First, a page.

As we have seen with winter storms that food goes very fast when people perceive there is a problem coming, and there is a problem coming, and it won’t be too long before it gets here.

The dictionary definition of the word famine is:

fam·ine (făm′ĭn)


1. A drastic, wide-reaching food shortage.

2. A drastic shortage; a dearth.

3. Severe hunger; starvation.

So simply not being able to afford the food that is available would put people into a state of famine. We are already on the road to food shortages and price hikes, we are already on the road to famine.

The most important thing you can do right now is plant food. In tubs that you can move if you live in an area that regularly floods. Gardening as a hobby is rapidly going to become a thing of the past, gardening for survival is going to take it’s place. Don’t wait. Now’s the time. Plan, plant and survive because there’s a very good chance that famine is coming to you at some point in the near future.

Take care


3 thoughts on “Famine: It’s Not Just A Foreign Thing”

  1. The drought in California has already affected us here in Ontario. We get a great deal of our produce from there and of course, the pricing has reflected the problems in Cali. The produce manager of one of the major supermarkets in our area commented that they’ve had difficulty getting certain items. When I mentioned the drought, she was surprised because she hadn’t heard of it. It’s been going on for a couple of years so I found it difficult to believe she had no idea.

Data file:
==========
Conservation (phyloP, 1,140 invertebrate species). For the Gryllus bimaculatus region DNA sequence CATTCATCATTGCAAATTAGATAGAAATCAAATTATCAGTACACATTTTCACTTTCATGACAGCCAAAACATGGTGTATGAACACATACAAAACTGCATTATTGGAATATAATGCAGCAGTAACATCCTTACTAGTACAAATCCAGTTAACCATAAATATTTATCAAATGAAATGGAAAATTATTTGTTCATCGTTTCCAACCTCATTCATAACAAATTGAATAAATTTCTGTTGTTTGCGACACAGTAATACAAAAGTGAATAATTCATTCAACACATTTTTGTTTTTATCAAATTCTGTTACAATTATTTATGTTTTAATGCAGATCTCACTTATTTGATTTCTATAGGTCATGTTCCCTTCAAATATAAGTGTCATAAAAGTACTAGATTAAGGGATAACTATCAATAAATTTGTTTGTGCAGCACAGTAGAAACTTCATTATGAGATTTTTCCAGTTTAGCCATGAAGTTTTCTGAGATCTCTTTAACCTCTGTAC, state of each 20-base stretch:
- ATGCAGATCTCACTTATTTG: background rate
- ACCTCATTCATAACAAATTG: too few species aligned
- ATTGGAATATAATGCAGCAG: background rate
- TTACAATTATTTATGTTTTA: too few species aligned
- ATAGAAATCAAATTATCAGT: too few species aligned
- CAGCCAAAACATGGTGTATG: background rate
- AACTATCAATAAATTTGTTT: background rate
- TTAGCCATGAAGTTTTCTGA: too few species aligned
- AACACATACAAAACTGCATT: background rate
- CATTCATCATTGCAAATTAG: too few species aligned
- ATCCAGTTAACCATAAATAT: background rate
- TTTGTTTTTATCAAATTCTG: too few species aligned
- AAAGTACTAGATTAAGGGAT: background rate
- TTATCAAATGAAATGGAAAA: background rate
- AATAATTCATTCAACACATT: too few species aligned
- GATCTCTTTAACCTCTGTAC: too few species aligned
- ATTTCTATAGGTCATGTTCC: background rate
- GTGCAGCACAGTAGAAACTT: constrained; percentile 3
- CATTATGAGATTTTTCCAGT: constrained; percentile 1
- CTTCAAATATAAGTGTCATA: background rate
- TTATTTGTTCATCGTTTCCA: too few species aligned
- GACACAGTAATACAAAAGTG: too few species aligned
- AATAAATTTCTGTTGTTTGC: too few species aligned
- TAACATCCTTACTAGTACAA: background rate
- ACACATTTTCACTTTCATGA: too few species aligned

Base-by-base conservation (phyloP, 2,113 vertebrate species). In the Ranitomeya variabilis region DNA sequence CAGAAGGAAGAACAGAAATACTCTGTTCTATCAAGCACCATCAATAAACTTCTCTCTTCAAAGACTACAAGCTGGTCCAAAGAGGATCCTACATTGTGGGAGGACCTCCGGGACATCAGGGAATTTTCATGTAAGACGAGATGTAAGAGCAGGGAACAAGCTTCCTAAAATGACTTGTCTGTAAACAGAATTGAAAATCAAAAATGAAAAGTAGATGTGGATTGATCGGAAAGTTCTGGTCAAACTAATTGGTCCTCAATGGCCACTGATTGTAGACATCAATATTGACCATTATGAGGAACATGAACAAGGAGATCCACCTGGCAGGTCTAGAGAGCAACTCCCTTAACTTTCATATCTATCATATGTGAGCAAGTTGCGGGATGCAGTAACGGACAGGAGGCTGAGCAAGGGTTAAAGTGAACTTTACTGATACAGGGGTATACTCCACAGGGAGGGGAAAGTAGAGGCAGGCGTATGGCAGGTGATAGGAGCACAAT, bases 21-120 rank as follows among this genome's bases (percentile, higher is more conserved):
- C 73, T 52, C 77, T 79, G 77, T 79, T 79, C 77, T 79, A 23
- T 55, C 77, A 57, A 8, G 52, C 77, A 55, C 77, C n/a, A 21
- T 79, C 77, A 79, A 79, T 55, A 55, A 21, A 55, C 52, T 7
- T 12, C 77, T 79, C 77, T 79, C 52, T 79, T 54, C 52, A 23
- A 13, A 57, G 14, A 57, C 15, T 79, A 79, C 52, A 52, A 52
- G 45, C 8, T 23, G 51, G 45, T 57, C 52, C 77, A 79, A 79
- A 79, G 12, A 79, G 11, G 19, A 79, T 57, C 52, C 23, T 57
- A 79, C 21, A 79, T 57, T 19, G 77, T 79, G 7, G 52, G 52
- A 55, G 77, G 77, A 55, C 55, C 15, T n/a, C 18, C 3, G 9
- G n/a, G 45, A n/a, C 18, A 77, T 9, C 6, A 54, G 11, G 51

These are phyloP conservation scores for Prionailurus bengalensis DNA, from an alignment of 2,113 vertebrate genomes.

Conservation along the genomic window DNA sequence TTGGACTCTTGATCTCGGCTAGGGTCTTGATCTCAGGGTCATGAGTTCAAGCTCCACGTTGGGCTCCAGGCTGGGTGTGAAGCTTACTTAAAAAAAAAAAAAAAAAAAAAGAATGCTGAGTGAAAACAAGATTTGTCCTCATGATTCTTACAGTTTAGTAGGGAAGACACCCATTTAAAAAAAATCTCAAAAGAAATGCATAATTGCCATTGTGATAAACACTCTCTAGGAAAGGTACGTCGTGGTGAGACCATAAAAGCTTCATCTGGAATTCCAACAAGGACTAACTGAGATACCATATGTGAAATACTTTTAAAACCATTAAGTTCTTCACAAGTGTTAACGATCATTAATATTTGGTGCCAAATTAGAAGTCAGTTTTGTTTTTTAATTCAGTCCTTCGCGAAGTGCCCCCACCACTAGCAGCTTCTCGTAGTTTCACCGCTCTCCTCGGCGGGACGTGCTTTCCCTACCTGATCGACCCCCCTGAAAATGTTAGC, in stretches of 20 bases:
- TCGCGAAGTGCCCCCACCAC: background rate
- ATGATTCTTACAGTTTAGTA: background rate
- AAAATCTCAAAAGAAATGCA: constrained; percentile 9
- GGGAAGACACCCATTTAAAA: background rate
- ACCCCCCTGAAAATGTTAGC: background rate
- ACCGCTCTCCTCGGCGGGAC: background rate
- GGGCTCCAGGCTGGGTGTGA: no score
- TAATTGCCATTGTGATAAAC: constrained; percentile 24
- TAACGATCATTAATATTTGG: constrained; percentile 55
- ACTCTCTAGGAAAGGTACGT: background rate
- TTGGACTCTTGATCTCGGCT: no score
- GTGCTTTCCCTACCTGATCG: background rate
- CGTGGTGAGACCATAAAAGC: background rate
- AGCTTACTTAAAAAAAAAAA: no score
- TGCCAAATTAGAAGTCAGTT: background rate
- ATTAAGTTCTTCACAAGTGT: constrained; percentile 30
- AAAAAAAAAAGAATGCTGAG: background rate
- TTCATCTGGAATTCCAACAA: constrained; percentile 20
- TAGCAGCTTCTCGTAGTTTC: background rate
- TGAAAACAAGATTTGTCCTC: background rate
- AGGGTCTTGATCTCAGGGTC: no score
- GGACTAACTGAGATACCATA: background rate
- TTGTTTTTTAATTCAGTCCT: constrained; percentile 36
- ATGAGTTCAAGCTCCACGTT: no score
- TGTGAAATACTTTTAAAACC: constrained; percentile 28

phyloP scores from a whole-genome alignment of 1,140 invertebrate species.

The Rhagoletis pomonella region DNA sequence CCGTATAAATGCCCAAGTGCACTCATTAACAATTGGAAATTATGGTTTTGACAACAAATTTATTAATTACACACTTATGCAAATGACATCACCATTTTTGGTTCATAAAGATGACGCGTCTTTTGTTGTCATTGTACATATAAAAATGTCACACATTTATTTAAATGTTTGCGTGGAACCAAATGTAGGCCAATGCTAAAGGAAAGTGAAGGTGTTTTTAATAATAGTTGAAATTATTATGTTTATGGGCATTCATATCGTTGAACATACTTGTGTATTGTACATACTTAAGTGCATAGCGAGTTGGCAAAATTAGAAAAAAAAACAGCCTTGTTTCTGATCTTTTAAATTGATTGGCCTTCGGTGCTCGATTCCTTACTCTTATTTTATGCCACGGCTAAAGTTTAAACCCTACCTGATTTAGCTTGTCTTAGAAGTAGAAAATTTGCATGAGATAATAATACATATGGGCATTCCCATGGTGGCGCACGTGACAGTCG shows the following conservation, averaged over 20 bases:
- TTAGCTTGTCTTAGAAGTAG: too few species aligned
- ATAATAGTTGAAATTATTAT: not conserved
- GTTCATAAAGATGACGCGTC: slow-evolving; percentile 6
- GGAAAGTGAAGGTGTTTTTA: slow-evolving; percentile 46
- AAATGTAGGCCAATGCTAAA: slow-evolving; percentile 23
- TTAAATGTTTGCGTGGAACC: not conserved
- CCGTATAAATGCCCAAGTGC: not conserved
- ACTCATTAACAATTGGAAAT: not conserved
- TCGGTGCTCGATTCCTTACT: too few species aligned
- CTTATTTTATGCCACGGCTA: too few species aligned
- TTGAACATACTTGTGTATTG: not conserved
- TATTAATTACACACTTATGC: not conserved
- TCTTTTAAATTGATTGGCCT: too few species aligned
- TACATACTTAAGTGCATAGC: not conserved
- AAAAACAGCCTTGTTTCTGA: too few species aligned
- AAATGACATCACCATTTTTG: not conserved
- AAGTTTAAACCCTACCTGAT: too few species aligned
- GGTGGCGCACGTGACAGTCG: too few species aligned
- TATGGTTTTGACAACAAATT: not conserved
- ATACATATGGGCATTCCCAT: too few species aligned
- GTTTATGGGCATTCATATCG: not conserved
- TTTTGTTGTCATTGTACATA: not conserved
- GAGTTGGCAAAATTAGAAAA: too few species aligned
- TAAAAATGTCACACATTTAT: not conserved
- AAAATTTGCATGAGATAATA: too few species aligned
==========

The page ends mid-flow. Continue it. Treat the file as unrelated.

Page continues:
When I couldn’t get what I wanted from that store, I went to another supermarket and was really surprised by what I saw there. Not only was there an even more limited selection of produce, the management had posted a sign there. It read that due to the California drought some vegetables and fruits weren’t available.

    Really brought home how fragile our delivery system was for food. Especially when it comes from a drought stricken area. Add in a little political/economic turmoil and there’ll be almost nothing coming into the stores.

    What was more shocking was the realization that so many people were totally unaware of what was affecting the foods that they were hoping to buy.


  2. I agree we should be talking climate change rather than global warming. It still upsets me that NOAA actually changed actual data from the past to make it look like the hiatus in warming starting in about 1995 didn’t occur. They apparently used some statistical mombojumbo to justify it. Articles I read twenty years ago suggested that a megadrought was over due. Some evidence suggests that the demise of a large number of aboriginal North Americans predated Columbus and was therefore no caused by European disease.
    The plagues in Europe have been blamed on the famines caused by the little ice age. Ice core studies have suggested that there was significant warming before the little ice age. I think the problem with the politicians pushing the global warming theory so hard is two fold. They can make money from things like carbon taxes and from their brother in law’s subsidized green energy business. Secondly too many people believe that humans can change the course of nature every time. They have lost the belief in a higher power.
    So, if you want to eat learn to grow and or forage your own food. It takes more time than most people think. While you are at it study up on ways to cope with the changes of weather that are sure to come. Put some food by for the bad year and learn to make do with what you have.